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NSW Community Language Federation Helps Portuguese Speaking Youths

Community LanguageThe NSW Federation of Community Language Schools Inc has given a helping hand to young Portuguese speakers living in Sydney who are struggling to cope during the Covid Pandemic, says community leader Mr Warren Duncan.

The Federation has provided groceries and a one-hundred-dollar shopping card for purchases in Woolworths to seventy young people in need, under the Portuguese Community Support Program.

The program is supported by the New South Wales Government and Multicultural NSW under the Covid 19 Community Support Program. The Federation also is grateful to Woolworths for the provision of additional shopping cards.

The President of the Federation, Lucia Johns, who handed out the assistance at the organisation’s headquarters in Dulwich Hill, said today: “Many of these young people are hidden victims of the pandemic.  Their financial situation has become exceedingly difficult as a lot of casual work around the city dries up.

“As a Brazilian-born Australian I have a particular affinity with the Portuguese speakers, who are mostly natives of Brazil, and I am therefore able to hear their concerns very clearly. The fact that dozens of young people turned up very early at our office to seek assistance tells me they have a great need for support.

“We hope to be able to extend our help to other language groups with the support of the NSW Government and Multicultural NSW” she said.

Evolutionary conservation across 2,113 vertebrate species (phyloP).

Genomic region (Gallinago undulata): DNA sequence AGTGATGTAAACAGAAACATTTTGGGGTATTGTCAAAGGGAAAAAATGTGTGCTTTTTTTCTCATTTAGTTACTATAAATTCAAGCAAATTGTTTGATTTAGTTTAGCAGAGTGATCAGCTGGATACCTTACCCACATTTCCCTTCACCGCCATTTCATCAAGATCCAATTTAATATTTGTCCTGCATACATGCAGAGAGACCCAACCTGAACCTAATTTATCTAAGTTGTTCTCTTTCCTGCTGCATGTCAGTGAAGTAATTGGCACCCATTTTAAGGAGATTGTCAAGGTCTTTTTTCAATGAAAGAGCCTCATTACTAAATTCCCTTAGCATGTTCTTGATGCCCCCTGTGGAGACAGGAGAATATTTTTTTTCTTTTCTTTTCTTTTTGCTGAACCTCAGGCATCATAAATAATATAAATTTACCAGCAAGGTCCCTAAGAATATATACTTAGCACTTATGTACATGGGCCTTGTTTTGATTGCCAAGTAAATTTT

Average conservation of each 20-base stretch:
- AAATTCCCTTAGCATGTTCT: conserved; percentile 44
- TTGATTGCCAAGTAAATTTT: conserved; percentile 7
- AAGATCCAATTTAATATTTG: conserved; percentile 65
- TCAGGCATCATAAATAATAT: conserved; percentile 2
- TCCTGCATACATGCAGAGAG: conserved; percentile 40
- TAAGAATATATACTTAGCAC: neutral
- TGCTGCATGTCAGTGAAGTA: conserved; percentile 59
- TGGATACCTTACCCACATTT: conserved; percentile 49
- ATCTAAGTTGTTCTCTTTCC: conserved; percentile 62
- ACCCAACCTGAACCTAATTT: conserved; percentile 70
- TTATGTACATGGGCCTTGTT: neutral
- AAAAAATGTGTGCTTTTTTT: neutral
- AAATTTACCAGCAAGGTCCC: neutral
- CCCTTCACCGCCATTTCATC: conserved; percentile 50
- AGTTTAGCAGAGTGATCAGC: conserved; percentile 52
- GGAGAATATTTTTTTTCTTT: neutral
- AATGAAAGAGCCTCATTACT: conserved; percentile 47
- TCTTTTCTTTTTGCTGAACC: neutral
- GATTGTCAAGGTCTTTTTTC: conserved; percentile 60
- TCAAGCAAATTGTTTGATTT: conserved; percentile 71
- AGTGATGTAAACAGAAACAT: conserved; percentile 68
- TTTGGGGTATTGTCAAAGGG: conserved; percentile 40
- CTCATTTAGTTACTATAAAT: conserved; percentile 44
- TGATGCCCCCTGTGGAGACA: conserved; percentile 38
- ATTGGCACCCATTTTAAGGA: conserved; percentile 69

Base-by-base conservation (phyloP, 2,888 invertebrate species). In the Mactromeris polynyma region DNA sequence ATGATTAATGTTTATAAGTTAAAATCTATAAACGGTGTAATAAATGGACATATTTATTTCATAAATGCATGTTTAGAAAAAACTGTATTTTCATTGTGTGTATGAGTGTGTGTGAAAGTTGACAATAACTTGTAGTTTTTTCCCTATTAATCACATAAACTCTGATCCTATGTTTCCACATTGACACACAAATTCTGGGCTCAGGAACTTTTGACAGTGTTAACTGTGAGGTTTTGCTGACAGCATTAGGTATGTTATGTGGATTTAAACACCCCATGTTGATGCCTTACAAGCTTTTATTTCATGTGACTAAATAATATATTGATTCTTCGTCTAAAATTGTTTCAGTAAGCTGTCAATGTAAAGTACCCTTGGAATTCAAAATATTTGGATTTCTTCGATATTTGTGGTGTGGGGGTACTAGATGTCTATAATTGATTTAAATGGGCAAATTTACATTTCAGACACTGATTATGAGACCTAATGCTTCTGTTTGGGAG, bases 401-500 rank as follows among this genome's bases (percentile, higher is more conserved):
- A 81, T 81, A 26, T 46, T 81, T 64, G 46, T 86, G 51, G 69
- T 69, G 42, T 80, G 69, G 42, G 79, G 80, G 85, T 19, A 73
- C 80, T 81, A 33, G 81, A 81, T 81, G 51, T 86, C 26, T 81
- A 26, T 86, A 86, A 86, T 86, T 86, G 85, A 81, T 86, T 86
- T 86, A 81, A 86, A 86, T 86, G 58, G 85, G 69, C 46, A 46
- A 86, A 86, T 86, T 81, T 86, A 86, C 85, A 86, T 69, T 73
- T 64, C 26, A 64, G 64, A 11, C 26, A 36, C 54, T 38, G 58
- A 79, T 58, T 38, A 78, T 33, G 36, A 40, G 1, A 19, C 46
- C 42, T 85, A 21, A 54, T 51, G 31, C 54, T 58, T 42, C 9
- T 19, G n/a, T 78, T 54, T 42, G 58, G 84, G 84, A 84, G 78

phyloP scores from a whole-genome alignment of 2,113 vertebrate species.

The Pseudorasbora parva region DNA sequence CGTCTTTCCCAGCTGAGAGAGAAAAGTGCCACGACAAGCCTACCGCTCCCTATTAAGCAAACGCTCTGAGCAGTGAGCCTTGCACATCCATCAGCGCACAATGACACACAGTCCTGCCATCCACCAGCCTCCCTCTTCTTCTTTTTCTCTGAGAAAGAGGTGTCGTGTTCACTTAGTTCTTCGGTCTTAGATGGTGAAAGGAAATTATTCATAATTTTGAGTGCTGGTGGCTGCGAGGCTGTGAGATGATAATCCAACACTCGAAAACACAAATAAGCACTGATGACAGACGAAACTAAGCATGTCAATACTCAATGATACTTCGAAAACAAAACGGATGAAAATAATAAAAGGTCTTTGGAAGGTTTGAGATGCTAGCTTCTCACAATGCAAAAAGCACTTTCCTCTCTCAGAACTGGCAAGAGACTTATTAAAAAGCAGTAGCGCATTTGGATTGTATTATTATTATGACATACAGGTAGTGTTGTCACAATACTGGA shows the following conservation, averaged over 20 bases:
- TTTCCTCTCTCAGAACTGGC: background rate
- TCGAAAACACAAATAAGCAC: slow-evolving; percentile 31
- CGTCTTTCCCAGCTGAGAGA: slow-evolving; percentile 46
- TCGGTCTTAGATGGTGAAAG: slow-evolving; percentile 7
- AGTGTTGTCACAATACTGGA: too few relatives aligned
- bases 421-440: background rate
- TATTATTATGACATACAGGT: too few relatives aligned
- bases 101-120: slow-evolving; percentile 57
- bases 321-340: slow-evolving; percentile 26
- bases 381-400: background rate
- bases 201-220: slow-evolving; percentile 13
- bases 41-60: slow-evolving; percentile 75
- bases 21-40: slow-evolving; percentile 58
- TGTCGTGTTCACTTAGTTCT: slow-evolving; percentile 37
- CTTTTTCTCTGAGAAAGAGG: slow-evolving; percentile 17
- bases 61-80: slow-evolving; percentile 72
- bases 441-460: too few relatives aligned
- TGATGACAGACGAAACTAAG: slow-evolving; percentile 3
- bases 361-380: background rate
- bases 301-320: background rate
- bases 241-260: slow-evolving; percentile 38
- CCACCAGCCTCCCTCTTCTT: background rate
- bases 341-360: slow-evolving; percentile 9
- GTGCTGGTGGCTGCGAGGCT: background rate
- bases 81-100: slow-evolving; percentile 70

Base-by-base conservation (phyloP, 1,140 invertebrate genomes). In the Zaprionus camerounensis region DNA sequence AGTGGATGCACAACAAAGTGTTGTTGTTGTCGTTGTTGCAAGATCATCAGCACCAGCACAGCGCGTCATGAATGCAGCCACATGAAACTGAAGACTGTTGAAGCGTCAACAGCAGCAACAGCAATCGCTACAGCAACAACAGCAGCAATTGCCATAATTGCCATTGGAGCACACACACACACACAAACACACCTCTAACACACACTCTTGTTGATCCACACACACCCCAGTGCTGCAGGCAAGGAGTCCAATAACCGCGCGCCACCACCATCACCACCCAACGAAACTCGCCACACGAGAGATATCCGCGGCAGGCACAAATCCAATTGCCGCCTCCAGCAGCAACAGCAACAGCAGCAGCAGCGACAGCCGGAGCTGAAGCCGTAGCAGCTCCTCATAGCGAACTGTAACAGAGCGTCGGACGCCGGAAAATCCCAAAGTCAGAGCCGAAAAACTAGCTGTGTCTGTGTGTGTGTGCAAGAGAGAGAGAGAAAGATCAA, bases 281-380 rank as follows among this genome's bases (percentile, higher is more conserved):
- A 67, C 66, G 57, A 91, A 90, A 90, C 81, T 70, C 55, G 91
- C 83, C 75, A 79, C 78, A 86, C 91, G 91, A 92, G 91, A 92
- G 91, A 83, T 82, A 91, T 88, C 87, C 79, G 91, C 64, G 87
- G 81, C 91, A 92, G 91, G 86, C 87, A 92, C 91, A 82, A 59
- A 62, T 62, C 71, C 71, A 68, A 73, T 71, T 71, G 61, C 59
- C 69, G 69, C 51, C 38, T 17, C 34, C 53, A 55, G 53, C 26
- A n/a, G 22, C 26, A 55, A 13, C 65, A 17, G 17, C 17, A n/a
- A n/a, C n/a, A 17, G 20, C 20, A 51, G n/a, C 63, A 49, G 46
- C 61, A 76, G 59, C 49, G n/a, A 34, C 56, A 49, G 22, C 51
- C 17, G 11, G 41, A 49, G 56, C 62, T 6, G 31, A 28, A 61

The Acting Minister for Sport, Multiculturalism, Seniors and Veterans, Dr Geoff Lee, thanked the Federation for providing “much-needed support to people experiencing hardship” and for “going above and beyond in this unprecedented time”

The Federation Chief Executive Officer, Michael Christodoulou AM, said: “We are able to provide this relief through the good will of the NSW Government which recognises that young people can easily find themselves isolated and in need.”

The NSW Federation of Community Language Schools Inc was established in Sydney in 1978 as a not for profit organization, to sustain community languages and contribute to the multicultural assets of New South Wales. It now represents 250 member schools in 460 locations with approximately 40,000 students learning the 85 different languages available.